But Jesus said this, "For where your treasure is, there your heart will be also." That's quite a statement. You can tell a lot about a person's spirituality by what that person does with money. Just take a tour of the checkbook and find out what is recorded in there, what is spent, what is important, what are the values. Well, the church at Philippi was a model of sacrificial, generous giving.
Just to give you the background, they had supported Paul 10 years before. They had supported him on a couple of occasions. They lost touch with him. Now, they hear he's in Rome in jail. And they send a man by the name of Epaphroditus, 800 miles, from Philippi to Rome with a very lavish gift, a sacrificial gift from that church-- once again, some kind of a care package and financial offering. And it gets to Paul.
So when it comes to how we are to look at money or deal with money or our financial responsibility, this text is a good one to look at. And it's interesting that Paul closes out his book with that. We're going to look at verse 14 to verse 23, which completes the book. But you know me. I do love context. And the context of this begins back what we looked at last week in verse 10. So I'd like to just read it all together. Verse 10.
"But I rejoiced in the Lord greatly--" you can follow along. Verse 10. "I rejoiced in the Lord greatly that now at last your care for me has flourished again; though you surely did care, but you lacked opportunity. Not that I speak in regard to need, for I have learned in whatever state I am, to be content. I know how to be abased, I know how to abound. Everywhere and in all things, I have learned both to be full and to be hungry, both to abound and to suffer need. I can do all things through Christ who strengthens me. Nevertheless, you have done well that you shared in my distress.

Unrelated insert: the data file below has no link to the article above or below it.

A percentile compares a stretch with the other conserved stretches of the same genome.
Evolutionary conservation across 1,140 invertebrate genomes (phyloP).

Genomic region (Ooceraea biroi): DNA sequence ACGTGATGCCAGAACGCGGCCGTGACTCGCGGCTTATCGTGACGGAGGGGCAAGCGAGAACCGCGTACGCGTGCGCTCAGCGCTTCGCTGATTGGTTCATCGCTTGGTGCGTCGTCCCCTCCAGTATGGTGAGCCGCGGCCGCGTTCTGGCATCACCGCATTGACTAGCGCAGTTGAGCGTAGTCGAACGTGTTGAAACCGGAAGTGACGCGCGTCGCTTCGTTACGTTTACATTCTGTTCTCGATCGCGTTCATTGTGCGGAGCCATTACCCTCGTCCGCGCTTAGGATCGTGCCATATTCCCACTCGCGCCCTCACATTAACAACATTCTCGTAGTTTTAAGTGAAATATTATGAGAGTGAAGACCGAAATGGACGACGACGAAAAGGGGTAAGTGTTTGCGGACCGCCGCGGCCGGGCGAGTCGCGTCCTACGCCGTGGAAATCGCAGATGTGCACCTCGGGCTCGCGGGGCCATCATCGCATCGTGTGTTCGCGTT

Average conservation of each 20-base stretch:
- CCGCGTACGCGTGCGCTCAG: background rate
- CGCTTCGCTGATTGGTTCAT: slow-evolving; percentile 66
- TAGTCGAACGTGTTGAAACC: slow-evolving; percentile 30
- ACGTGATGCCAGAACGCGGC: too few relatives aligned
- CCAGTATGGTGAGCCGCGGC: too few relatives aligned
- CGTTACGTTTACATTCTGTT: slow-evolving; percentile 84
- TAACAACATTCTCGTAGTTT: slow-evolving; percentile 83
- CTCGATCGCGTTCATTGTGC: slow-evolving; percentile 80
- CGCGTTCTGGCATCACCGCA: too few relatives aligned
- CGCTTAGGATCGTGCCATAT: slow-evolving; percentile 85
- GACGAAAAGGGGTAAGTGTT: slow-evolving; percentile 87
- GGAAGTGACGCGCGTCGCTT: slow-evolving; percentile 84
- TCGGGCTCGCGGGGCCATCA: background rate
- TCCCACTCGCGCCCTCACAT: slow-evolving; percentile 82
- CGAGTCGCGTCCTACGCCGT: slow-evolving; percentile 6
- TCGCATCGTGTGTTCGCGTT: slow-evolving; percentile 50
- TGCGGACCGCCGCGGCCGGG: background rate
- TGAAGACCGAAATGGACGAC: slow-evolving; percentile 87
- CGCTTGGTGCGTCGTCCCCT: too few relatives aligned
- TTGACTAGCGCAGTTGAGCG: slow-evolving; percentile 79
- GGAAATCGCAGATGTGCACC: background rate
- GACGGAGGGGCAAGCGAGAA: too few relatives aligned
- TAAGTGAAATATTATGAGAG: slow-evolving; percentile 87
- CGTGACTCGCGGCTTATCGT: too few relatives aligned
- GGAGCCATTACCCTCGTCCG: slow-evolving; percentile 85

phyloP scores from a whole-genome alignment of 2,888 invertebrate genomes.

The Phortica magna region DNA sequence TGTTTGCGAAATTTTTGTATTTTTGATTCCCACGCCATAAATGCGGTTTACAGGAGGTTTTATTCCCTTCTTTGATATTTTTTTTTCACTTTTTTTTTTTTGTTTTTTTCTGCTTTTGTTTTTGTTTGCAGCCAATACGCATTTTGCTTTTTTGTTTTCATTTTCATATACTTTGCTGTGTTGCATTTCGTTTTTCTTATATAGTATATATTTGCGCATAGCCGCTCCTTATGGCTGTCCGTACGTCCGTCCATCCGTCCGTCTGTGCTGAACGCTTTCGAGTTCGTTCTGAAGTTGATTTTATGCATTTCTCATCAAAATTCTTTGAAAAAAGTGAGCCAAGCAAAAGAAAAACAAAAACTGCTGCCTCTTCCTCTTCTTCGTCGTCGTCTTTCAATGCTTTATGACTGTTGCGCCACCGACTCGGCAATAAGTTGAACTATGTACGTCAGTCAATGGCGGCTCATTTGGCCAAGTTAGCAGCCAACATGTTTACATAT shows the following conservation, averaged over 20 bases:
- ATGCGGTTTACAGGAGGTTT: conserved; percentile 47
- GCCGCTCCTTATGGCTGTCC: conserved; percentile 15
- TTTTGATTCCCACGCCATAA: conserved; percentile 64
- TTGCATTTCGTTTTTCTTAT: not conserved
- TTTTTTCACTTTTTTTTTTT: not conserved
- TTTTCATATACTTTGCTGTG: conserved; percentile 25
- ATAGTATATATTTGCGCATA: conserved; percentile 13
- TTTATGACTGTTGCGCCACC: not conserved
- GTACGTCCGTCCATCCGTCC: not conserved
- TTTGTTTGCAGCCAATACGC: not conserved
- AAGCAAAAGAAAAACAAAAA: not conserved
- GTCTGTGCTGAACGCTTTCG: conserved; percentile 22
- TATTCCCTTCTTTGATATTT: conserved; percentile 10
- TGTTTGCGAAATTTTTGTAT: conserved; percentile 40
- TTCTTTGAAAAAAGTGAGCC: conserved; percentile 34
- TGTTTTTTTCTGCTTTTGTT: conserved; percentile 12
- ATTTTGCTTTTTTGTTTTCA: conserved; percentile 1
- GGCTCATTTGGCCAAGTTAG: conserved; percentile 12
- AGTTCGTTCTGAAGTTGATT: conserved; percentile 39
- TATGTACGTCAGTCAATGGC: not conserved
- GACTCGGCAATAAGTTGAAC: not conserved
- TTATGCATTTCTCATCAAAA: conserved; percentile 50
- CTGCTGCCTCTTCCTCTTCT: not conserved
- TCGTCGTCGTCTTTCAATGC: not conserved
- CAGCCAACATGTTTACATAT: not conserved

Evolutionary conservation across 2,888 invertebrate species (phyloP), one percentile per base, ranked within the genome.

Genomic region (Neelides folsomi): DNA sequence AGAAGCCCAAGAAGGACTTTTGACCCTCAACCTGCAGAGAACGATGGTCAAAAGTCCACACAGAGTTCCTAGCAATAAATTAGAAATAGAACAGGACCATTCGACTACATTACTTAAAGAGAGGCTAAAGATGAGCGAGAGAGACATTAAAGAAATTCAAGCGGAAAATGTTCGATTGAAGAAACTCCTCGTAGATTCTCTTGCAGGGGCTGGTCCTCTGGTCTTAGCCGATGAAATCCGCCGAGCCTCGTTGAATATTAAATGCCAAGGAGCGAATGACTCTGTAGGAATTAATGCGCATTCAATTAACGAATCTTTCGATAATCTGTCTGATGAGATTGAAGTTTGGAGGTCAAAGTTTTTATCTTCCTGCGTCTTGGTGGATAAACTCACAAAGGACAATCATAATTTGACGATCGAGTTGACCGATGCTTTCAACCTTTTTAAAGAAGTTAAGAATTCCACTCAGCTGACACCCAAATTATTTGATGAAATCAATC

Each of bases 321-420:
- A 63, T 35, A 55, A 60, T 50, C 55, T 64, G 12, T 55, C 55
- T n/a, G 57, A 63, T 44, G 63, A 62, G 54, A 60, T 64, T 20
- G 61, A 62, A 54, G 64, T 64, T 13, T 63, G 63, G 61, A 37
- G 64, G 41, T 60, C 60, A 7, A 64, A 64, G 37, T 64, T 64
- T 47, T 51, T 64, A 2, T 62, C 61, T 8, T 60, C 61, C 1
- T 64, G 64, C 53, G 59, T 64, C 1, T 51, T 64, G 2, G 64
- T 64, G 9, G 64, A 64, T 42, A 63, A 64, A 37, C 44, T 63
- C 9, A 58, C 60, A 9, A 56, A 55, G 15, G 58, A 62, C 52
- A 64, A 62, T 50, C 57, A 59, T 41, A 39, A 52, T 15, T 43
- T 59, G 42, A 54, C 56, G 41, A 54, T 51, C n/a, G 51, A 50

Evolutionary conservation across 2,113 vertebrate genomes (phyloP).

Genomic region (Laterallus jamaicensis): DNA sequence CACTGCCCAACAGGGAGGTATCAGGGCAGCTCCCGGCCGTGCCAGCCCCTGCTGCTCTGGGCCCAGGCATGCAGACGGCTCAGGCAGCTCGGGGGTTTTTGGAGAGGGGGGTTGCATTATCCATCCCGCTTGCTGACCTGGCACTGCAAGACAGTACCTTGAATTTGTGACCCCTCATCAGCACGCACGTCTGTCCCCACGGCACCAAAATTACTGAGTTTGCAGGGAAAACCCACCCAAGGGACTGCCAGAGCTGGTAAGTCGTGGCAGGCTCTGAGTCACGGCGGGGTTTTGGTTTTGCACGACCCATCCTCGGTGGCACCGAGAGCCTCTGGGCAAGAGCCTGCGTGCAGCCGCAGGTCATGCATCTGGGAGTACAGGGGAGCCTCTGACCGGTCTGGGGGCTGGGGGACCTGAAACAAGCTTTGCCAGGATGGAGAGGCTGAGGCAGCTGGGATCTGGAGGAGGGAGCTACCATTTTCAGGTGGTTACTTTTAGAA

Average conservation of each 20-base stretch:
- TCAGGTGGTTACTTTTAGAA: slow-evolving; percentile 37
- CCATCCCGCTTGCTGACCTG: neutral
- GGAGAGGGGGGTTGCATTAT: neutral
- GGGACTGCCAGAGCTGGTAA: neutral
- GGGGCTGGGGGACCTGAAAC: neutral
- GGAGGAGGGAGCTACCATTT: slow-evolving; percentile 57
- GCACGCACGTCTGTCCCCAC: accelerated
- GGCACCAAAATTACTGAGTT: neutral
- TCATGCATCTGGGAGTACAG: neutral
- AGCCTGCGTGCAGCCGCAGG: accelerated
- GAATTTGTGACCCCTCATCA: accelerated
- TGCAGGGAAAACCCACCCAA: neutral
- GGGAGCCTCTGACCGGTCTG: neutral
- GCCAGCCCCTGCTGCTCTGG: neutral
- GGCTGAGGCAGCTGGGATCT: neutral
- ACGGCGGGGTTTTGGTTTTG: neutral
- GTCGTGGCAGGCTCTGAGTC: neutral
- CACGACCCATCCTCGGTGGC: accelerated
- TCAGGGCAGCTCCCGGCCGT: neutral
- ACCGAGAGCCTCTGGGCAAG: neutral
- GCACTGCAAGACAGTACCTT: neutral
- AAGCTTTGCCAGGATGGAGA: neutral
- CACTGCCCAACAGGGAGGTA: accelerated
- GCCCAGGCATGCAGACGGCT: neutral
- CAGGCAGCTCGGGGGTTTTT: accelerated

Now you Philippians know also that in the beginning of the gospel, when I departed from Macedonia, no church shared with me concerning giving and receiving but you only. For even in Thessalonica you did send aid once and again for my necessities. Not that I seek the gift, but I seek the fruit that abounds to your account. Indeed I have all and abound. I am full, having received from Epaphroditus the things sent from you, a sweet-smelling aroma, am acceptable sacrifice while pleasing to God.
And my God shall supply all your need according to His riches in glory by Christ Jesus. Now to our God and Father be glory forever and ever. Amen. Greet every Saint in Christ Jesus. The brethren who are with me greet you. All the Saints greet you, but especially those who are of Caesar's household. The grace of our Lord Jesus Christ be with you all. Amen."
In looking at the verses we just read, I want to share with you four insights when it comes to our finances, our money. First of all, generosity is commended. Paul commends them for their generosity. In verse 14, he says, "Nevertheless, you have done well in that you shared in my distress." Now, he had just gotten through saying, I am content no matter what I have learned, in whatever state I am, to be content.
If he would have ended there, maybe they would have thought, well, if he's content with anything, a lot or a little, why did we just sacrificially give so much money and then send a guy 800 miles to give him this gift? So he closes off by saying nevertheless, I'm content no matter what. Nevertheless, you have done well. He's commending them. He saying, what you did is good.
Now, I want to clear up an issue. And unfortunately, it's been a thought that has been around Christian circles for a long time. Money is not evil. Money is neutral. Money is amoral. That is, it has no moral value attached to it, either good or bad. It all depends on how it is used. Somebody will say, but the Bible says money is the root of all evil. The Bible does not say money is the root of all evil.
The money-- the Bible says 1 Timothy Chapter 6, "The love of money is a root," not the root, "a root of all kinds of evil." Well, that puts a whole different spin on that. You can love money if you have a lot of it or if you have none of it. You can do is love, love, love. I got to get it, gotta get it. So it's the love of money is the root of all kinds of evil. If you know your Bibles very well, you understand that there were many people in the Bible that were very wealthy and yet very godly.
Let me name a few-- Abraham. The Bible tells us Abraham had 318 servants in his own household, trained servants. They became a militia for him at one point. They were paid staff, 318 of them. Abraham had the kind of wealth that was on a par with the kings of Canaan and often interacted with those kings. That's one. Then you have another example in the Old Testament-- Job. God blessed him with land and with flocks and with buildings et cetera, et cetera. And you might say, yeah, but he lost it all. Yet it says at the end of the Book of Job, "the Lord bless the latter days of Job more than at the beginning." So whatever wealth he had and lost, God actually gave him more.